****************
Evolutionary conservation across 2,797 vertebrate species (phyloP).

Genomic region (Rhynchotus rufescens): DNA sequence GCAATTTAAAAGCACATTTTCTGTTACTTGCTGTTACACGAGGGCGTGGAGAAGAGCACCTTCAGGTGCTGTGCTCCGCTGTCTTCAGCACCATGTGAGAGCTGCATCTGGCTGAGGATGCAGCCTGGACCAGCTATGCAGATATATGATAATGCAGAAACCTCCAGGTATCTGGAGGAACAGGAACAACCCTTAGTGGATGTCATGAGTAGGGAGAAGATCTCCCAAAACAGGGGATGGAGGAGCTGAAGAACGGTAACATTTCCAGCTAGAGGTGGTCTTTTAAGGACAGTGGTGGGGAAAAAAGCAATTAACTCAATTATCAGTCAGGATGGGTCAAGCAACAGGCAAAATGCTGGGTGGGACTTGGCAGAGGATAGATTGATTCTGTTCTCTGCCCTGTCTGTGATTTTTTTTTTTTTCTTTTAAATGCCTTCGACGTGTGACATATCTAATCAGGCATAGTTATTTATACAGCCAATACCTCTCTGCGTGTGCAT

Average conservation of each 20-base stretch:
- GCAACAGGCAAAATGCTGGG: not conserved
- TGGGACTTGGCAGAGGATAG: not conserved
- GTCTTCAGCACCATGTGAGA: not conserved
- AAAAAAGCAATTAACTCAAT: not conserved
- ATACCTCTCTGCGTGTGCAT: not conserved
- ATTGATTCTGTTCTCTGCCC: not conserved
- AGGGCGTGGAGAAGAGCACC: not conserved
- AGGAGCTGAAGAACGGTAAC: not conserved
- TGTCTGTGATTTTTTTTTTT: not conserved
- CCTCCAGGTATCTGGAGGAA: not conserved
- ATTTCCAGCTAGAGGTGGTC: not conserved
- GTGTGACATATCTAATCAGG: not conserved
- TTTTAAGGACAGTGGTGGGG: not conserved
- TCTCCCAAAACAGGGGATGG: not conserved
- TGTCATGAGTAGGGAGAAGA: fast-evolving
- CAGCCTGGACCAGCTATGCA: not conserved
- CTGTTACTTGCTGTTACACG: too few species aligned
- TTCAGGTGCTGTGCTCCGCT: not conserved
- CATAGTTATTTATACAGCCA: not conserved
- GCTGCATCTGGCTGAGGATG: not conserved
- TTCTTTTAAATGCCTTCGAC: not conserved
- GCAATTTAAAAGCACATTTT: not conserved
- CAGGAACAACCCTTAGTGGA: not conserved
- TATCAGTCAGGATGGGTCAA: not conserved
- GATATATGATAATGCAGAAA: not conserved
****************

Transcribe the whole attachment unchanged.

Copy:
Evolutionary conservation across 2,797 vertebrate species (phyloP).

Genomic region (Rhynchotus rufescens): DNA sequence GCAATTTAAAAGCACATTTTCTGTTACTTGCTGTTACACGAGGGCGTGGAGAAGAGCACCTTCAGGTGCTGTGCTCCGCTGTCTTCAGCACCATGTGAGAGCTGCATCTGGCTGAGGATGCAGCCTGGACCAGCTATGCAGATATATGATAATGCAGAAACCTCCAGGTATCTGGAGGAACAGGAACAACCCTTAGTGGATGTCATGAGTAGGGAGAAGATCTCCCAAAACAGGGGATGGAGGAGCTGAAGAACGGTAACATTTCCAGCTAGAGGTGGTCTTTTAAGGACAGTGGTGGGGAAAAAAGCAATTAACTCAATTATCAGTCAGGATGGGTCAAGCAACAGGCAAAATGCTGGGTGGGACTTGGCAGAGGATAGATTGATTCTGTTCTCTGCCCTGTCTGTGATTTTTTTTTTTTTCTTTTAAATGCCTTCGACGTGTGACATATCTAATCAGGCATAGTTATTTATACAGCCAATACCTCTCTGCGTGTGCAT

Average conservation of each 20-base stretch:
- GCAACAGGCAAAATGCTGGG: not conserved
- TGGGACTTGGCAGAGGATAG: not conserved
- GTCTTCAGCACCATGTGAGA: not conserved
- AAAAAAGCAATTAACTCAAT: not conserved
- ATACCTCTCTGCGTGTGCAT: not conserved
- ATTGATTCTGTTCTCTGCCC: not conserved
- AGGGCGTGGAGAAGAGCACC: not conserved
- AGGAGCTGAAGAACGGTAAC: not conserved
- TGTCTGTGATTTTTTTTTTT: not conserved
- CCTCCAGGTATCTGGAGGAA: not conserved
- ATTTCCAGCTAGAGGTGGTC: not conserved
- GTGTGACATATCTAATCAGG: not conserved
- TTTTAAGGACAGTGGTGGGG: not conserved
- TCTCCCAAAACAGGGGATGG: not conserved
- TGTCATGAGTAGGGAGAAGA: fast-evolving
- CAGCCTGGACCAGCTATGCA: not conserved
- CTGTTACTTGCTGTTACACG: too few species aligned
- TTCAGGTGCTGTGCTCCGCT: not conserved
- CATAGTTATTTATACAGCCA: not conserved
- GCTGCATCTGGCTGAGGATG: not conserved
- TTCTTTTAAATGCCTTCGAC: not conserved
- GCAATTTAAAAGCACATTTT: not conserved
- CAGGAACAACCCTTAGTGGA: not conserved
- TATCAGTCAGGATGGGTCAA: not conserved
- GATATATGATAATGCAGAAA: not conserved